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101 Freeway, overwhelmed by Montecito mudslide, to remain closed indefinitely

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As authorities continue to search for those missing in the deadly Montecito mudslide disaster, officials announced that U.S. 101 would remain closed indefinitely.

The 101, a key north-south route in California, was tentatively scheduled to reopen on Monday, but cleanup efforts have proved more difficult than expected, Santa Barbara City Fire Chief Pat McElroy said on Saturday.

The freeway “will remain closed until we can deal with water flowing from sheared fire hydrants and until we can ascertain the integrity of that roadway,” McElroy said.

Crews are working day and night to clear the road, but as they pump water away, more flows in.

Capt. Cindy Pontes of the California Highway Patrol in Santa Barbara said she flew over the 101 in a helicopter on Friday, and almost a mile of it was under water so deep that the center divider was not visible.

The opening date is “truly unknown,” she said, especially with more rain expected at the end of next week.

In addition to the highway, many local roads are blocked. McElroy said the big push on Saturday was to clean roads in the Santa Barbara and Montecito areas in order to improve vehicular access.

“As it stands, we’re still having to go in on foot in many areas,” he said.

State Route 192, which cuts across the foothills, is also unsafe in places, and officials are trying to establish an alternate route as soon as possible.

With the 101 closed, hundreds of people have taken to traveling the coast by boat. Two sightseeing companies, Island Packers in Ventura and Condor Express in Santa Barbara, have worked together to turn their vessels into a ferry service between the cities.

Tickets on the Condor Express, a 75-foot catamaran that normally takes tourists whale watching, were in high demand last week with many trips packed with the maximum 127 passengers, according to assistant manager Katie Fitts.

The 90-minute trip over the water was significantly shorter than the more than four-hour journey on the 5, and ferry passengers included firefighters, city workers and medical personnel from Cottage Hospital, she said.

“There are people trying to get to their families that have been struck by this tragedy and people trying to get to work … surgeons and nurses,” Fitts said.

Ticket sales fell off Saturday after Amtrak reopened its Surfliner service, which delivers passengers from Ventura to Santa Barbara in about 45 minutes.

At least 18 people have died in the Montecito mudslides and seven people were still unaccounted for Friday, as hope waned that any survivors remained amid muck, boulders and toppled trees.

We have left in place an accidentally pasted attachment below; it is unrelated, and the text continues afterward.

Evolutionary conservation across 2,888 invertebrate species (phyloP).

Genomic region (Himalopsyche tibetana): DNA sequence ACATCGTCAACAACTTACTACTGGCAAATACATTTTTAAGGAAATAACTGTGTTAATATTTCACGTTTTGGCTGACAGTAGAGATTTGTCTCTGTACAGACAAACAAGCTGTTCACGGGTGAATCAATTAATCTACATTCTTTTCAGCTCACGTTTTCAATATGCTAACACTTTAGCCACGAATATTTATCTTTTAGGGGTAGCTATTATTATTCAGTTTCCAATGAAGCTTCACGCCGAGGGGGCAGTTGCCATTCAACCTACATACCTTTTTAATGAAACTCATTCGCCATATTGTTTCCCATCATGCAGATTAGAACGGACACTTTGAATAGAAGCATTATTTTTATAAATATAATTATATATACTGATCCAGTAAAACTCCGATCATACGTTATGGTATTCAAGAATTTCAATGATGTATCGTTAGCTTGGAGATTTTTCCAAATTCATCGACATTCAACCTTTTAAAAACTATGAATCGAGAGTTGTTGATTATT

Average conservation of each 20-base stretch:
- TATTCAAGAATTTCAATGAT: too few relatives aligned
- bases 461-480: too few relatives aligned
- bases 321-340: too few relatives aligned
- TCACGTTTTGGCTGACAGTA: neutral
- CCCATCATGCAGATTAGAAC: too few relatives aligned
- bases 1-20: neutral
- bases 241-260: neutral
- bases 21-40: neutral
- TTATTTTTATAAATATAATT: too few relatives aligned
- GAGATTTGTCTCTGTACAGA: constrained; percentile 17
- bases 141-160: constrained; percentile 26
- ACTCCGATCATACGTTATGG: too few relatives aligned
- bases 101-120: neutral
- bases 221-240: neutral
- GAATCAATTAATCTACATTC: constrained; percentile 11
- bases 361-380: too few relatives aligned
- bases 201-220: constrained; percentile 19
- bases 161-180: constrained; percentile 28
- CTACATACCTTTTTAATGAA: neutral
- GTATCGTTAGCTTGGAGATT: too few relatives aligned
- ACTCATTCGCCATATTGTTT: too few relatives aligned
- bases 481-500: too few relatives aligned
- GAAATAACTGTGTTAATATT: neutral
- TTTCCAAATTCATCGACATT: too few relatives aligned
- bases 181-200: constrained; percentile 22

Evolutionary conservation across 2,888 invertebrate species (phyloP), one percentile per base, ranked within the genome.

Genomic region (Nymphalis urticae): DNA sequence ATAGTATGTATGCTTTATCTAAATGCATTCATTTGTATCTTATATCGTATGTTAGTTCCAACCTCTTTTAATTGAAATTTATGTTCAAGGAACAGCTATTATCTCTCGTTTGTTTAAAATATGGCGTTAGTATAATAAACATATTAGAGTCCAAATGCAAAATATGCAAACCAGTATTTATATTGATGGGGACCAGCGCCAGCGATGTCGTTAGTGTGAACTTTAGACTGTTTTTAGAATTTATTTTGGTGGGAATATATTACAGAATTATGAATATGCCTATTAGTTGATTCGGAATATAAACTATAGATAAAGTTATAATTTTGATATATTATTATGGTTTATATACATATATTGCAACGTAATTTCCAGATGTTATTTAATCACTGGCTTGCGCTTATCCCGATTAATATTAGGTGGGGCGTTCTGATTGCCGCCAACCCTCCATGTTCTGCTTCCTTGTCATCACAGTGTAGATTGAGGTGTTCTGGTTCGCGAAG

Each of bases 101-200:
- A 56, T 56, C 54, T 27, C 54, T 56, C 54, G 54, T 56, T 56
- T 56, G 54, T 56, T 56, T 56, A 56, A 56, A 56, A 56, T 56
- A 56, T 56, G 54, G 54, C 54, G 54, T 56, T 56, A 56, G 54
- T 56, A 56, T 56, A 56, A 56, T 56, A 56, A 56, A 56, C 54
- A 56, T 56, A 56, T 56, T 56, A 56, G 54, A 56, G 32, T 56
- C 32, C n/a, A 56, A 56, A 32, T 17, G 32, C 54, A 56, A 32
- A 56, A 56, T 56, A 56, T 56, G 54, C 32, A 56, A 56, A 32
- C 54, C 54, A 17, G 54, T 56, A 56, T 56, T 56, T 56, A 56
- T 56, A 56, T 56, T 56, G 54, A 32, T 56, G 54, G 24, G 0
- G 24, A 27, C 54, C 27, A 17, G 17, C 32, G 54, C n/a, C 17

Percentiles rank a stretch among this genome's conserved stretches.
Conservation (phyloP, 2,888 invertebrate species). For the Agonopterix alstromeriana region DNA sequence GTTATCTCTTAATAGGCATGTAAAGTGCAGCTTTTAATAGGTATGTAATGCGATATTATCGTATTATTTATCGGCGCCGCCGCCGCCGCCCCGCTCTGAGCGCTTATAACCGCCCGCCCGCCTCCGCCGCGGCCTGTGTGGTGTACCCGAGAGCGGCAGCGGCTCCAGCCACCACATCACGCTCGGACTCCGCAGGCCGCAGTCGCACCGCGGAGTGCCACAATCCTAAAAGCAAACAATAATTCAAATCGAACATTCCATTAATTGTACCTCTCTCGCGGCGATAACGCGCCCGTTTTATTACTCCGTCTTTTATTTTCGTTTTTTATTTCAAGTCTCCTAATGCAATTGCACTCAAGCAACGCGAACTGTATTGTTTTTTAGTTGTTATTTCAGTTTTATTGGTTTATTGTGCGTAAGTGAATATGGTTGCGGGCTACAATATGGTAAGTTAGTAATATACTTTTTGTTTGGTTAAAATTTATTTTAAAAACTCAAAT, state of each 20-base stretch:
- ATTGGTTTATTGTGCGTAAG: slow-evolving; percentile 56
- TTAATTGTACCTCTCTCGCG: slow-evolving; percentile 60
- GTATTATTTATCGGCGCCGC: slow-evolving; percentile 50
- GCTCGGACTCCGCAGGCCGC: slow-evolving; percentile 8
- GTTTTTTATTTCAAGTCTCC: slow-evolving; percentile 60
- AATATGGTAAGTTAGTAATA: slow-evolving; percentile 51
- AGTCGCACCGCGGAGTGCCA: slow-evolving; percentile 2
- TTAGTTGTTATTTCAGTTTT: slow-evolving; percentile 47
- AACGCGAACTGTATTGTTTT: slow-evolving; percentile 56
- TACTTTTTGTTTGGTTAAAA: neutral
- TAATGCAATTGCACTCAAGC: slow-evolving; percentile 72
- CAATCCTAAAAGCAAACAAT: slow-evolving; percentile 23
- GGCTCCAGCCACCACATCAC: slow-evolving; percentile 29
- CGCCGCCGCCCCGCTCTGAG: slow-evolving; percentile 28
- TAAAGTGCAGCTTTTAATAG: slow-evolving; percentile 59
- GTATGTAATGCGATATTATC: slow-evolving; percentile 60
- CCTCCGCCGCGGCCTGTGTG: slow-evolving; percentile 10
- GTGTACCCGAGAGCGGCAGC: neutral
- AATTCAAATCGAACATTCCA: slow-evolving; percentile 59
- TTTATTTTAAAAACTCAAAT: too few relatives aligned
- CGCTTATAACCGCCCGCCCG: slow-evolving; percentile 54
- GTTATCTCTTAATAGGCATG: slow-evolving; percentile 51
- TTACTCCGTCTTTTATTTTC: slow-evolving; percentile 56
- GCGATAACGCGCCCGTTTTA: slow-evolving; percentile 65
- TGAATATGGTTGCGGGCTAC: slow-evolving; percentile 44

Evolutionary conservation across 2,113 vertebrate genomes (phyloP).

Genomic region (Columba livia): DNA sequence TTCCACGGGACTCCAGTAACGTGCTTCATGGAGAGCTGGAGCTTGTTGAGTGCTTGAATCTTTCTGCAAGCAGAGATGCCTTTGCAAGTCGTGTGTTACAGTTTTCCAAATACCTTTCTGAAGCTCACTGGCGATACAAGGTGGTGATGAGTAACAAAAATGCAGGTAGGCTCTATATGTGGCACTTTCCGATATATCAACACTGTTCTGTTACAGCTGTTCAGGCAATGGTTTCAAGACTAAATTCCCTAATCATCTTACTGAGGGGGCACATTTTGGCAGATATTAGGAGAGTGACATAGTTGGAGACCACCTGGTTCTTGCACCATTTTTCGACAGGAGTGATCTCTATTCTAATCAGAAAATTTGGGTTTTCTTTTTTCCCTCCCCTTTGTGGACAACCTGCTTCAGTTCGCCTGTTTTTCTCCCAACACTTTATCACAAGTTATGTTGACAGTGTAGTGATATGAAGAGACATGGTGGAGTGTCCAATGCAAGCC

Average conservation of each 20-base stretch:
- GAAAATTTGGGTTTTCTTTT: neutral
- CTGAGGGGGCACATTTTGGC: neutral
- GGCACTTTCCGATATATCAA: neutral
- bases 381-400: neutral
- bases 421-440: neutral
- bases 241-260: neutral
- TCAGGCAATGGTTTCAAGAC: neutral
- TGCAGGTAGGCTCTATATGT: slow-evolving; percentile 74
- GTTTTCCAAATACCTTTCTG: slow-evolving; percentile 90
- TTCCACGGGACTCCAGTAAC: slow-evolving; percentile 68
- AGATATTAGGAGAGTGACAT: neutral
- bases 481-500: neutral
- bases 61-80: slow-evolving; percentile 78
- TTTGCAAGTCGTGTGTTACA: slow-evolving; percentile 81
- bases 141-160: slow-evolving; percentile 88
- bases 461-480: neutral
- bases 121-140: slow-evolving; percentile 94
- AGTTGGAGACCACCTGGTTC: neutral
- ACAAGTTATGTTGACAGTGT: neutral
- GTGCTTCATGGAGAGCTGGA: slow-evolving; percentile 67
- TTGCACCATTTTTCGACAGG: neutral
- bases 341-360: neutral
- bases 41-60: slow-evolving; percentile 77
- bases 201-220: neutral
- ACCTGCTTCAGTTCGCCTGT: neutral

Rescuers continued to dig through the tangled wreckage of vehicles and homes, searching for human remains or survivors. Santa Barbara County Sheriff Bill Brown said crews recovered the latest victim, 87-year-old Joseph Francis Bleckel, from his home in the Romero Canyon area about 11:30 a.m. Friday.

Bleckel had previously been listed as missing. The number of missing has fluctuated widely in the aftermath of heavy rains that pounded the Thomas fire burn scar this week and unleashed a torrent of mud, boulders and debris on Tuesday that destroyed scores of homes:

Authorities had said late Thursday that approximately 43 people were unaccounted for, but most of them have since been reported safe, according to Chris Elms, a spokesman for the California Department of Forestry and Fire Protection. As of Friday evening, Santa Barbara County sheriff’s officials had identified seven people who were still missing.

Elms said crews are still trying to fight their way through roadways made inaccessible by mudflow in the hopes of locating more people. Officials expanded mandatory evacuation zones Thursday because pedestrians and traffic were hindering rescue and repair operations.

Brown said armored vehicles typically used by his SWAT team on barricaded suspects have been useful in reaching muddy areas where people were trapped. Most who had been stranded in their homes have been rescued, he said, including about 300 residents and staff members who were evacuated by rescue workers Thursday from the Casa Dorinda retirement home east of Olive Mill Road.

A Los Angeles Fire Department search-and-rescue team tried to sound an optimistic note — hoping for the best, bracing for the worst. Members used an arsenal of tools, technology and specially trained dogs to probe piles of debris more than 15 feet deep at the southern end of Romero Creek.

“It’s as exhausting, frustrating and tedious as looking for a needle in a haystack,” LAFD Battalion Chief Mark Akahoshi said, while hunched over a topographical map of surrounding terrain studded with ranches and mansions offering panoramic views of the Pacific Ocean.

One of the region’s most famous resorts, San Ysidro Ranch, sustained extensive damage in the mudslides, McElroy said Saturday. The luxury hotel, which has counted Audrey Hepburn, Winston Churchill and honeymooners John F. and Jacqueline Kennedy as guests, is edged by a creek that became a torrent of boulders, toppled trees and muck in the mudslide.

Contractors and crews using earthmovers and dump trucks were streaming into the property Saturday morning. Elroy said many key structures on the property remained standing.

louis.sahagun@latimes.com

matt.hamilton@latimes.com

cindy.chang@latimes.com

Staff writer Harriet Ryan contributed to this story.


UPDATES:

11 a.m. This article was updated with information about a ferry service between Ventura and Santa Barbara.

This article was originally posted at 9:25 a.m.

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